The Hungarian government passed law changes in December 2016, including the possibility for the government, the de facto operator of the Paks II project, which is run from the Prime Minister's office, to divert per decree from licensing conditions for the construction of new nuclear capacity and nuclear waste management. The European Commission is currently investigating this under the allegation of breach of the independence of the nuclear regulator as defined under the Euratom Nuclear Safety Directive. Also, the 7th Review Conference of the Convention on Nuclear Safety at the IAEA in Vienna is discussing the matter.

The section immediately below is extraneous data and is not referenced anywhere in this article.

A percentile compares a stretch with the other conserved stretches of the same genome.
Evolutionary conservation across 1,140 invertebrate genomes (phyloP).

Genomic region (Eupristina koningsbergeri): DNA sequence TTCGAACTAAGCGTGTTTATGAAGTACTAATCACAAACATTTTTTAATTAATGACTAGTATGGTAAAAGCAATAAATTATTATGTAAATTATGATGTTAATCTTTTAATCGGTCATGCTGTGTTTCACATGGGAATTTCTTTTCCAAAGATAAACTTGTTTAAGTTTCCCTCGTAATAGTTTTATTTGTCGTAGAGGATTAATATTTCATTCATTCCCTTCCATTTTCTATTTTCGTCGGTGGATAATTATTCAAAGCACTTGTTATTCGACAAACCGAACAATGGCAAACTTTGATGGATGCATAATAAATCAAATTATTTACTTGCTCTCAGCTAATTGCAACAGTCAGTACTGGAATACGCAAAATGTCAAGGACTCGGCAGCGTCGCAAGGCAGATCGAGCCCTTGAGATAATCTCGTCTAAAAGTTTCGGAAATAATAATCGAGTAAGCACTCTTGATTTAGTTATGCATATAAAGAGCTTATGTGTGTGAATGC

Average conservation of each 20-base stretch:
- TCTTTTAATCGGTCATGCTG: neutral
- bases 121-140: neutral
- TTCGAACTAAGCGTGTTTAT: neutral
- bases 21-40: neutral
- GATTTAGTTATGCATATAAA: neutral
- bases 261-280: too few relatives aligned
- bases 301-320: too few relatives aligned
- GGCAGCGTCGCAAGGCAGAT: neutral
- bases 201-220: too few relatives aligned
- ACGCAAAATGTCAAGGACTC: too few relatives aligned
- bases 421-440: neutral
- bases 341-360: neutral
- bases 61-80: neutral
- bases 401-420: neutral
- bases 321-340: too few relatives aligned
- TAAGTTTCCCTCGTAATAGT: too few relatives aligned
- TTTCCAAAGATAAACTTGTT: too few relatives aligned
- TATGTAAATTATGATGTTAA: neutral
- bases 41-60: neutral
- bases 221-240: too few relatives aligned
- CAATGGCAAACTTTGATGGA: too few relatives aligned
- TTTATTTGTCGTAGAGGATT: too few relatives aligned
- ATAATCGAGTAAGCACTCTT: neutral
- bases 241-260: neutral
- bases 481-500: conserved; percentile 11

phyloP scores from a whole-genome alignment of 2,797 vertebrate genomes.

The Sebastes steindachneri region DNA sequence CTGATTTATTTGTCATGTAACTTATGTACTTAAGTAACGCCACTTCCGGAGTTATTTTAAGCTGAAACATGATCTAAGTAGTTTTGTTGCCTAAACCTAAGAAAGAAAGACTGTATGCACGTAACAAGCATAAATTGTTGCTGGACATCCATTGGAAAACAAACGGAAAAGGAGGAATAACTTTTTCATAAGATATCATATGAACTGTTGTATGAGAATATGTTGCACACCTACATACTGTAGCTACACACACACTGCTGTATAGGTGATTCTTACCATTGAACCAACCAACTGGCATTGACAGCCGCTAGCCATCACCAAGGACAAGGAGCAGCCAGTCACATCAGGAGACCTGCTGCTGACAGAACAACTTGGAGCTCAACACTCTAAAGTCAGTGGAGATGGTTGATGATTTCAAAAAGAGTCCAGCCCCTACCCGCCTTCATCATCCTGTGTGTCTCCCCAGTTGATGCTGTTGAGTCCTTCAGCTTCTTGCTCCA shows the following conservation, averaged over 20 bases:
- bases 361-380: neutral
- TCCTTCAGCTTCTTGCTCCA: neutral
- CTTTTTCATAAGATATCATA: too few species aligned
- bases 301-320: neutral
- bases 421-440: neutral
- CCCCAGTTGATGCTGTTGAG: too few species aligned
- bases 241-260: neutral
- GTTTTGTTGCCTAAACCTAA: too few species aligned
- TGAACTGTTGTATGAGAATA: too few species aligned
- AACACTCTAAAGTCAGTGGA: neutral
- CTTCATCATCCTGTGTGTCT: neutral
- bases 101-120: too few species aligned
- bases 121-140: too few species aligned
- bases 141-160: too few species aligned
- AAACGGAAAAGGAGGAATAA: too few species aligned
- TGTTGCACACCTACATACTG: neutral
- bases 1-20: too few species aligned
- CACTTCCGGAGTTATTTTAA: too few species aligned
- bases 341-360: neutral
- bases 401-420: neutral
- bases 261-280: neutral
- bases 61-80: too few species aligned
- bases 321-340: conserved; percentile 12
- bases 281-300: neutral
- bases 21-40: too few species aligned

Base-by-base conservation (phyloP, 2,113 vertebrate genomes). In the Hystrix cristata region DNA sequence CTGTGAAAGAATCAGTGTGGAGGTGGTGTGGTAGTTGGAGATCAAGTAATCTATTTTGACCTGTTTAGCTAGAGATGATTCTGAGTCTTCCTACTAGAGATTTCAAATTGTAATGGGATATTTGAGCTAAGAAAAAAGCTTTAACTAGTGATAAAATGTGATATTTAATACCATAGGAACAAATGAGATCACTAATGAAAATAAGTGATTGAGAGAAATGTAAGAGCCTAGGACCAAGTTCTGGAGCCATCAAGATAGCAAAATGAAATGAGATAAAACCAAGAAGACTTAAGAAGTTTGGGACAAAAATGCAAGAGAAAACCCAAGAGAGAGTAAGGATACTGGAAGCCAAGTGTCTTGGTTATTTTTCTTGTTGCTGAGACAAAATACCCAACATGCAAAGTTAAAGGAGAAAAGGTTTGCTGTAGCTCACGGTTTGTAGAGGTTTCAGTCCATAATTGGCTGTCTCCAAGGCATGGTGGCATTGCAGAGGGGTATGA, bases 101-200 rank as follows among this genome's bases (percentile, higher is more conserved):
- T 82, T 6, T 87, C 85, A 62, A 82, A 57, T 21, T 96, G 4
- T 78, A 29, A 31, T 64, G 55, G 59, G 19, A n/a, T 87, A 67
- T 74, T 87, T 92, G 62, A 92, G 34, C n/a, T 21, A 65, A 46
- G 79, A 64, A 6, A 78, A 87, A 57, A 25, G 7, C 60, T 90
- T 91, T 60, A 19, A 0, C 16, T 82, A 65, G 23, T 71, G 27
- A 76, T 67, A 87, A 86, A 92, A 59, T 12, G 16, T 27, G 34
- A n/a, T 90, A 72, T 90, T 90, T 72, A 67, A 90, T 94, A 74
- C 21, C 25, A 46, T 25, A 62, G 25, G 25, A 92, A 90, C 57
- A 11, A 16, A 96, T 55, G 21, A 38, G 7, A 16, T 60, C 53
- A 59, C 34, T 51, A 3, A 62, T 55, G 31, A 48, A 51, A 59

Finland – Hanhikivi

The Finnish nuclear regulator STUK is currently scrutinising the construction documentation for the Hanhikivi nuclear project of the Finnish-Russian conglomerate Fennovoima. STUK criticised Fennovoima, constructor Rosatom and sub-contractors for having too little capacity to deliver the necessary documentation.

Russia – the floating reactors of the "Akademik Lomonosov"

Rosatom is preparing to load two 35 MW power reactors on board the non-propelled barge "Akademik Lomonosov", which is moored at the Baltic Shipyard in the centre of St. Petersburg, 3.5 km from the Hermitage and 2.5 km from the St. Isaac Cathedral.

Greenpeace Russia, the Yablokov Party and Greenpeace Nordic are urging for a transboundary environmental impact assessment to be made before loading, testing and transport of the barge to its final destination in Chukotka. The transport will lead the barge through the exclusive economic zones and/or territorial waters of most countries around the Baltic Sea.

Slovakia – Mochovce 3,4